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Data Protection: Do your email campaigns comply?

August 1, 2008

Compliance with data protection is a complex business, here at Extravision we've put together a simple guide to the current legislation that should keep you out of court - and give you an idea of what is considered best practice. There are four EU directives and an Act of Parliament that cover data protection legislation. In this article we intend to concentrate on the current UK parliamentary legislation, the Data Protection Act 1998 (which repealed the 1984 Data Protection Act). For more information about EU directives and the way in which they could soon affect UK law please see our article 'EU Directive on Email Marketing'.

The Data Protection Act 1998

The new Data Protection Act 1998, which came into full compliance in October 2001, places the balance of rights on data protection and privacy issues firmly back in the hands of the individual. Under the Act companies are obliged, if requested, to provide more information about why they want to use personal data and must also reveal the source of their data. Importantly for marketers the Act also specifies ways in which personal data must be collected and stored.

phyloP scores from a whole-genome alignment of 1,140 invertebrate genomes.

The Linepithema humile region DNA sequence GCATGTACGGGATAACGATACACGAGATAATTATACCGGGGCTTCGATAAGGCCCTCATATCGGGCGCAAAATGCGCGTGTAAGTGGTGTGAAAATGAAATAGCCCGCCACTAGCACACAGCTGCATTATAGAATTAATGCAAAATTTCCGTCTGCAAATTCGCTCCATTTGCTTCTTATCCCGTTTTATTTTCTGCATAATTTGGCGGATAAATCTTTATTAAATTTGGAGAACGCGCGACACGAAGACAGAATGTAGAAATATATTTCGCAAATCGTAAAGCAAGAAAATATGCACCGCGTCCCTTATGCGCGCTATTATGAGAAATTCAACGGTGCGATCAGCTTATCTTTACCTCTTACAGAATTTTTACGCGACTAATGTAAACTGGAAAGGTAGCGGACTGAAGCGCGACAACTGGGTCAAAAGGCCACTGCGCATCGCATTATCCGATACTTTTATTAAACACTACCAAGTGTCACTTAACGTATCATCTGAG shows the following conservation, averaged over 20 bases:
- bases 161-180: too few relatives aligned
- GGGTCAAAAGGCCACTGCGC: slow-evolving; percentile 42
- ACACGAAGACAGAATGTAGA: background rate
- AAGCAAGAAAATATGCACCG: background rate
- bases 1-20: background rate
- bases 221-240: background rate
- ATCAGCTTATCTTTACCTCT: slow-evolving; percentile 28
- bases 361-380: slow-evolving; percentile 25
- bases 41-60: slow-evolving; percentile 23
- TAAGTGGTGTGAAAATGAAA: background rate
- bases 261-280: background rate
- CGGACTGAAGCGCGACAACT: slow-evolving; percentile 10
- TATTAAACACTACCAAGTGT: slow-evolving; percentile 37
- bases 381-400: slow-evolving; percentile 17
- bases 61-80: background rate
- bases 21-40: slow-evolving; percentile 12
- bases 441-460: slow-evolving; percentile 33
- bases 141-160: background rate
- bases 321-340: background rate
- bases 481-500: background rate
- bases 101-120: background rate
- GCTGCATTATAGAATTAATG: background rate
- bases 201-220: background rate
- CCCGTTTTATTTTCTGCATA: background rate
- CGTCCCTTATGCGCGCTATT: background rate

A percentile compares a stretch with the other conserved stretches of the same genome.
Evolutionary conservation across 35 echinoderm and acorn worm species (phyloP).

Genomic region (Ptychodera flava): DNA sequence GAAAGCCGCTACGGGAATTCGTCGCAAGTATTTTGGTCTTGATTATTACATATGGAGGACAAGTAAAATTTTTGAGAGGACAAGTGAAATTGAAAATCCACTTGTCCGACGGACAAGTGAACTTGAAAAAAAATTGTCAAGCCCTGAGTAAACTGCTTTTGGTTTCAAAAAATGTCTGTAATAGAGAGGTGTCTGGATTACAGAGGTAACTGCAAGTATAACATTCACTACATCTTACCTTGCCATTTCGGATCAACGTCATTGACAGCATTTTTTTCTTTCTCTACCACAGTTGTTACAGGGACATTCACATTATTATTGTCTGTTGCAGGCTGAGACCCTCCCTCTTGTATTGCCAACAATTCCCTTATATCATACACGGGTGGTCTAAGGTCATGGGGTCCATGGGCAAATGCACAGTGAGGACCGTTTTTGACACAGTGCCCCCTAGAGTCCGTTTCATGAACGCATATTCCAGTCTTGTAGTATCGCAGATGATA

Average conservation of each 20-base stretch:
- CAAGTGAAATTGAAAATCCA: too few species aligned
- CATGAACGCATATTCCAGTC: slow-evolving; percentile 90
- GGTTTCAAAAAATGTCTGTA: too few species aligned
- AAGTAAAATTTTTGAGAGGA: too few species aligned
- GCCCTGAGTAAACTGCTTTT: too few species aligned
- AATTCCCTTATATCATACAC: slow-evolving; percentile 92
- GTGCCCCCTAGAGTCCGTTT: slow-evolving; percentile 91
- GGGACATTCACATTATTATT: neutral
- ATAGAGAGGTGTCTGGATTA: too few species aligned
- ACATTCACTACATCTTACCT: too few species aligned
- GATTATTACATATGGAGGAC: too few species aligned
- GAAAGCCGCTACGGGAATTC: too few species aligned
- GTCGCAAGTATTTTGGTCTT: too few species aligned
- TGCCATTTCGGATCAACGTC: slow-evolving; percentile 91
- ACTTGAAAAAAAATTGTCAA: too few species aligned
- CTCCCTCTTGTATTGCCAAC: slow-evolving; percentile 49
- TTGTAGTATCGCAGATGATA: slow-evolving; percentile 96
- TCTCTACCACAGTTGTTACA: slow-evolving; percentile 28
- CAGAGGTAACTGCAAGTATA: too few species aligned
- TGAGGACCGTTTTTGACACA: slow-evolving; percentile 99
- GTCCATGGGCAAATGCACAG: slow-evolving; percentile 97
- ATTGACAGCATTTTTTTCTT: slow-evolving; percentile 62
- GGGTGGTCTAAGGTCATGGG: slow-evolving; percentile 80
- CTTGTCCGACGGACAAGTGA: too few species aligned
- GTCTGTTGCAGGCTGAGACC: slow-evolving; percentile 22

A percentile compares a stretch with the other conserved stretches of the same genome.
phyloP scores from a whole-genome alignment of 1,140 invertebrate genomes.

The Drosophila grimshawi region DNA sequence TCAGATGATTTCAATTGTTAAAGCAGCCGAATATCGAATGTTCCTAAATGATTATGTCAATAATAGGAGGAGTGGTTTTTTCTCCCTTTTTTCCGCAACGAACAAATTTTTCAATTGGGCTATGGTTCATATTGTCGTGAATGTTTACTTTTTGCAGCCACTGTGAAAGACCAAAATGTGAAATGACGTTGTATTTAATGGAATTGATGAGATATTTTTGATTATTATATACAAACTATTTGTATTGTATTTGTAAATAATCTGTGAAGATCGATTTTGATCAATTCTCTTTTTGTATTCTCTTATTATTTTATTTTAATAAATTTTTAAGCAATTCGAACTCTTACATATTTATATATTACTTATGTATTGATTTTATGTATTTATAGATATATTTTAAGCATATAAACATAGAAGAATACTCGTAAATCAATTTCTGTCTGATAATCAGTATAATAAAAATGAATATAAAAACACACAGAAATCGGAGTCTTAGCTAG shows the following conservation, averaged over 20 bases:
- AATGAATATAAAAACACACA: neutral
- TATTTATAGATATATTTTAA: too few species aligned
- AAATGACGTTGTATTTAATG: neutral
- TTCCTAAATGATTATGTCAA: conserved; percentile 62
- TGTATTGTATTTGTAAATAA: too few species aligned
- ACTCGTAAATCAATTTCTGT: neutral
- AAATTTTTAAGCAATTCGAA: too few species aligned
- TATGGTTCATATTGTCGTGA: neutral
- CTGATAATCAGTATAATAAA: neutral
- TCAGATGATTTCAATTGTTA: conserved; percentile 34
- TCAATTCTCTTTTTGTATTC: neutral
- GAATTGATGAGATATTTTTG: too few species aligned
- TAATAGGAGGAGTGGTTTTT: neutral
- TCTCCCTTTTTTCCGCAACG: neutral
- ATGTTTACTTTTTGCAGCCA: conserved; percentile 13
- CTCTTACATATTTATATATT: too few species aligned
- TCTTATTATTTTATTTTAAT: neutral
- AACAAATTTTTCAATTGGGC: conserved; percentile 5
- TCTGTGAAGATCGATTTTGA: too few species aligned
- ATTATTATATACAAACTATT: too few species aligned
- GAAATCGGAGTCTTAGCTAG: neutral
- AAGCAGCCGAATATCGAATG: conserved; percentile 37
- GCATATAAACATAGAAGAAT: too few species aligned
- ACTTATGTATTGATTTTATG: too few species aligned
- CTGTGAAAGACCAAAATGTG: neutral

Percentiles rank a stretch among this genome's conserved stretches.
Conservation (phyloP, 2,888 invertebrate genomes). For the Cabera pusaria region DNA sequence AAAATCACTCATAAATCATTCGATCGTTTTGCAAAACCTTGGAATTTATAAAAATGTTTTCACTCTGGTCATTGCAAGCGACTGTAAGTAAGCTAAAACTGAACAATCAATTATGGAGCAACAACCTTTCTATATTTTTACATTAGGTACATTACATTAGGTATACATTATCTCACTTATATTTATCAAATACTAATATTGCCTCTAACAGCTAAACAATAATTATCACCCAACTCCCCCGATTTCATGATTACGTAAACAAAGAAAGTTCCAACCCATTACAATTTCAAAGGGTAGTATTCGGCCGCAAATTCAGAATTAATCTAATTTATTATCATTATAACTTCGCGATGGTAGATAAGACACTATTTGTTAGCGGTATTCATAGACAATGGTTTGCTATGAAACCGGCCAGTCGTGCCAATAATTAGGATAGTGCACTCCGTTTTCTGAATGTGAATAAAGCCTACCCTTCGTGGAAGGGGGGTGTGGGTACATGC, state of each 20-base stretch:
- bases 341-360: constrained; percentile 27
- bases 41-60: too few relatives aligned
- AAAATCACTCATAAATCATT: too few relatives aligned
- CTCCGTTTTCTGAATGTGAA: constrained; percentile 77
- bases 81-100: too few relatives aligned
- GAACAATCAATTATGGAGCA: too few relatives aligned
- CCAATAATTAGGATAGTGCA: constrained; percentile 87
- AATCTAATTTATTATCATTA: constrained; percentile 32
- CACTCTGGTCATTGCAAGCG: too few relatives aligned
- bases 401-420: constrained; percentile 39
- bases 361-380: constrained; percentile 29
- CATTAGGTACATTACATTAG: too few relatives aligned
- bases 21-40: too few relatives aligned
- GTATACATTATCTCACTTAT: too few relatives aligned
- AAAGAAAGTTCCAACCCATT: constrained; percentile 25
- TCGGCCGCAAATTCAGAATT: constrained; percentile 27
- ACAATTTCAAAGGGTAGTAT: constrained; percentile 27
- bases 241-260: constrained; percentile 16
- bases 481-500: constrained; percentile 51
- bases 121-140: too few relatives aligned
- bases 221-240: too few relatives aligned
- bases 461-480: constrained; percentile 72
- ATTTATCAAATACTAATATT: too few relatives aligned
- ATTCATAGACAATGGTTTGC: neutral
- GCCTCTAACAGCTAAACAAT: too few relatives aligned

What is personal data?

The act defines personal data as 'data which relates to a living individual who can be identified by that data'. Lists of email addresses clearly come under this definition as an email address can give strong clues to a person's identity [email protected] identifies a particular individual at a specific company. Not all email addresses give such clear personal detail of course; [email protected] for example is much less identifiable. We would advise companies to err on the side of caution and consider all email addresses to be personal data, even though the legislation does not give specific guidance on such contradictions.